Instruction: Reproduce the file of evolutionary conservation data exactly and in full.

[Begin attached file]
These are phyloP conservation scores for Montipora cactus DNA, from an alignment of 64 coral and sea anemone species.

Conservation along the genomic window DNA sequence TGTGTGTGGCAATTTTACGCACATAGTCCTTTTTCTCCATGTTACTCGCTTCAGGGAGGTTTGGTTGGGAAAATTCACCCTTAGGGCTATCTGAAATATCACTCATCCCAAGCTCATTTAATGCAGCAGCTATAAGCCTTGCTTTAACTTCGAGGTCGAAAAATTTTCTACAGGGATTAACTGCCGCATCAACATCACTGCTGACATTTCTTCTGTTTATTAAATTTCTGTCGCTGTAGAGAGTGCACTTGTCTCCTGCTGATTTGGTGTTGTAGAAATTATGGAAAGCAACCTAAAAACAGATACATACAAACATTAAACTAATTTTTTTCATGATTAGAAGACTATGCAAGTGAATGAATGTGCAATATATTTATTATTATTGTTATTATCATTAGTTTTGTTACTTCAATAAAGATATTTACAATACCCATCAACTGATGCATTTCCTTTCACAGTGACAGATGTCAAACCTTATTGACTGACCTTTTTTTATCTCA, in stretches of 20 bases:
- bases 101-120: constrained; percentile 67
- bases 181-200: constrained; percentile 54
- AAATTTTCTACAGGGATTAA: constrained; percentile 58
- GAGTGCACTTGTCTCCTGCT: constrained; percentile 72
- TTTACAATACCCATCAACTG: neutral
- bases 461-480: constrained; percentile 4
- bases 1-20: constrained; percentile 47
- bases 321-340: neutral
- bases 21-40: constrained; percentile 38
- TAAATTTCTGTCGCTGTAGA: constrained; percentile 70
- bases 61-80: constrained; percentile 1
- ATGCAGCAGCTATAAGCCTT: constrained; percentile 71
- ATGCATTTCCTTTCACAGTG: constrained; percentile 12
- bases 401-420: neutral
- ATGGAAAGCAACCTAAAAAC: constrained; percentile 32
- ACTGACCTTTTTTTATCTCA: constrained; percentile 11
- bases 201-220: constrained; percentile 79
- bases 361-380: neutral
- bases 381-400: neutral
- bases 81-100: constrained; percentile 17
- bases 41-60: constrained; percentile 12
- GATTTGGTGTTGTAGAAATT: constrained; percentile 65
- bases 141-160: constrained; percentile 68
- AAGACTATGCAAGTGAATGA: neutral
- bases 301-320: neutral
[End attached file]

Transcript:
These are phyloP conservation scores for Montipora cactus DNA, from an alignment of 64 coral and sea anemone species.

Conservation along the genomic window DNA sequence TGTGTGTGGCAATTTTACGCACATAGTCCTTTTTCTCCATGTTACTCGCTTCAGGGAGGTTTGGTTGGGAAAATTCACCCTTAGGGCTATCTGAAATATCACTCATCCCAAGCTCATTTAATGCAGCAGCTATAAGCCTTGCTTTAACTTCGAGGTCGAAAAATTTTCTACAGGGATTAACTGCCGCATCAACATCACTGCTGACATTTCTTCTGTTTATTAAATTTCTGTCGCTGTAGAGAGTGCACTTGTCTCCTGCTGATTTGGTGTTGTAGAAATTATGGAAAGCAACCTAAAAACAGATACATACAAACATTAAACTAATTTTTTTCATGATTAGAAGACTATGCAAGTGAATGAATGTGCAATATATTTATTATTATTGTTATTATCATTAGTTTTGTTACTTCAATAAAGATATTTACAATACCCATCAACTGATGCATTTCCTTTCACAGTGACAGATGTCAAACCTTATTGACTGACCTTTTTTTATCTCA, in stretches of 20 bases:
- bases 101-120: constrained; percentile 67
- bases 181-200: constrained; percentile 54
- AAATTTTCTACAGGGATTAA: constrained; percentile 58
- GAGTGCACTTGTCTCCTGCT: constrained; percentile 72
- TTTACAATACCCATCAACTG: neutral
- bases 461-480: constrained; percentile 4
- bases 1-20: constrained; percentile 47
- bases 321-340: neutral
- bases 21-40: constrained; percentile 38
- TAAATTTCTGTCGCTGTAGA: constrained; percentile 70
- bases 61-80: constrained; percentile 1
- ATGCAGCAGCTATAAGCCTT: constrained; percentile 71
- ATGCATTTCCTTTCACAGTG: constrained; percentile 12
- bases 401-420: neutral
- ATGGAAAGCAACCTAAAAAC: constrained; percentile 32
- ACTGACCTTTTTTTATCTCA: constrained; percentile 11
- bases 201-220: constrained; percentile 79
- bases 361-380: neutral
- bases 381-400: neutral
- bases 81-100: constrained; percentile 17
- bases 41-60: constrained; percentile 12
- GATTTGGTGTTGTAGAAATT: constrained; percentile 65
- bases 141-160: constrained; percentile 68
- AAGACTATGCAAGTGAATGA: neutral
- bases 301-320: neutral